Hélio Oiticica is one of the most important Brazilian artists of his generation. In the 1950s, he was part of the Grupo Frente, a circle of abstract artists whose work was based on European constructivist movements. He later joined the short-lived neo-concrete movement in Rio de Janeiro, which emphasized the value of experiencing a work of art over artistic theory—a subject that Oiticica continued to explore throughout his career. Profoundly interested in color and space, in the 1960s he invented his series of penetrables, chromatic and dynamic environments meant to be experienced by the viewer who penetrates them. After moving to a favela (slum) in Rio de Janeiro in 1964, where he became a lead samba dancer, Oiticica made ephemeral three-dimensional installations based on the housing of those communities. These architecturally scaled structures are intended to be traversed bodily and experienced by all the senses.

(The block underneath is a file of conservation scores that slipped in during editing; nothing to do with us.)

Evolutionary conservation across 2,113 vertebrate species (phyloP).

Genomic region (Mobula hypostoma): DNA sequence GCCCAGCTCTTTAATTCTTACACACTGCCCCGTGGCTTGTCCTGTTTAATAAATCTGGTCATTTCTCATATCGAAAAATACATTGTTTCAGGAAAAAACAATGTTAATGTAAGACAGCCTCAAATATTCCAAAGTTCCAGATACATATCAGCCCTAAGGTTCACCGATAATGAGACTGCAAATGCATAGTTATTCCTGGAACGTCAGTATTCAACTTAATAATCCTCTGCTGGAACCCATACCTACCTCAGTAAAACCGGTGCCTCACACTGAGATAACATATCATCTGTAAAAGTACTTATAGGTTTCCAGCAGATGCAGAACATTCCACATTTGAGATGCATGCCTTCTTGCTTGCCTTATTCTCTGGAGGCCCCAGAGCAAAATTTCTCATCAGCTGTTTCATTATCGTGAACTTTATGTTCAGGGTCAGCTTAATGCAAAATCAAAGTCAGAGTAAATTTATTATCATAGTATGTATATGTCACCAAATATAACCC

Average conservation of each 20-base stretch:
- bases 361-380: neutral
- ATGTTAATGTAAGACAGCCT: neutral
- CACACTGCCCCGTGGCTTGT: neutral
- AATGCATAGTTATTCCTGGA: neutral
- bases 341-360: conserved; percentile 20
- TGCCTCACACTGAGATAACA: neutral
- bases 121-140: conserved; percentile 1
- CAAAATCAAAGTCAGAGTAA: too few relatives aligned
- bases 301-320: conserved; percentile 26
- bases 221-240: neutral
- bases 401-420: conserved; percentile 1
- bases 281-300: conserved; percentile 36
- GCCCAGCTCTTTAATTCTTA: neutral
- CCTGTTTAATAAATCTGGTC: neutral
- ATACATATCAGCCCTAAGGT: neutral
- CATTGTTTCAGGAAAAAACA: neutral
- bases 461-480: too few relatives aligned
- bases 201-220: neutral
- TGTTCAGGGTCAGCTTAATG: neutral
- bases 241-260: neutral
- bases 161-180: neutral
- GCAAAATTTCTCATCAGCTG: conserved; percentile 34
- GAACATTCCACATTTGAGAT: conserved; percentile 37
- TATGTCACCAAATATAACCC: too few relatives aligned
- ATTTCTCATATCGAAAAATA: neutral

In 2004 I traveled with former contemporary art curator Lynn Zelevansky to Brazil. One of our main priorities during the trip was to acquire a group of works by Oiticica for the collection. We spent several days with the Oiticica estate looking at a selection of works—an exhilarating experience. During the trip we acquired Nas quebradas, which at the time consisted only of a set of instructions outlined by Oiticica on how to build the work, all neatly packed in an envelope that we brought back with us to the museum. Nas quebradas was first installed by Oiticica in 1979—it is one of a few large-scale projects that he was able to construct before his untimely death in 1980. This past week, with the help of the estate, we rebuilt Oiticica’s penetrable. The work is made of the same cheap materials of the hundreds of shanty town houses scattered throughout Rio: bricks, gravel, corrugated roofing, chicken wire, yellow vinyl, and burlap. Viewers are invited to walk into the piece and experience it. The work is mysterious as it twists and turns, intimidating in its use of unstable materials… and so undeniably beautiful.
Ilona Katzew, curator, Latin American art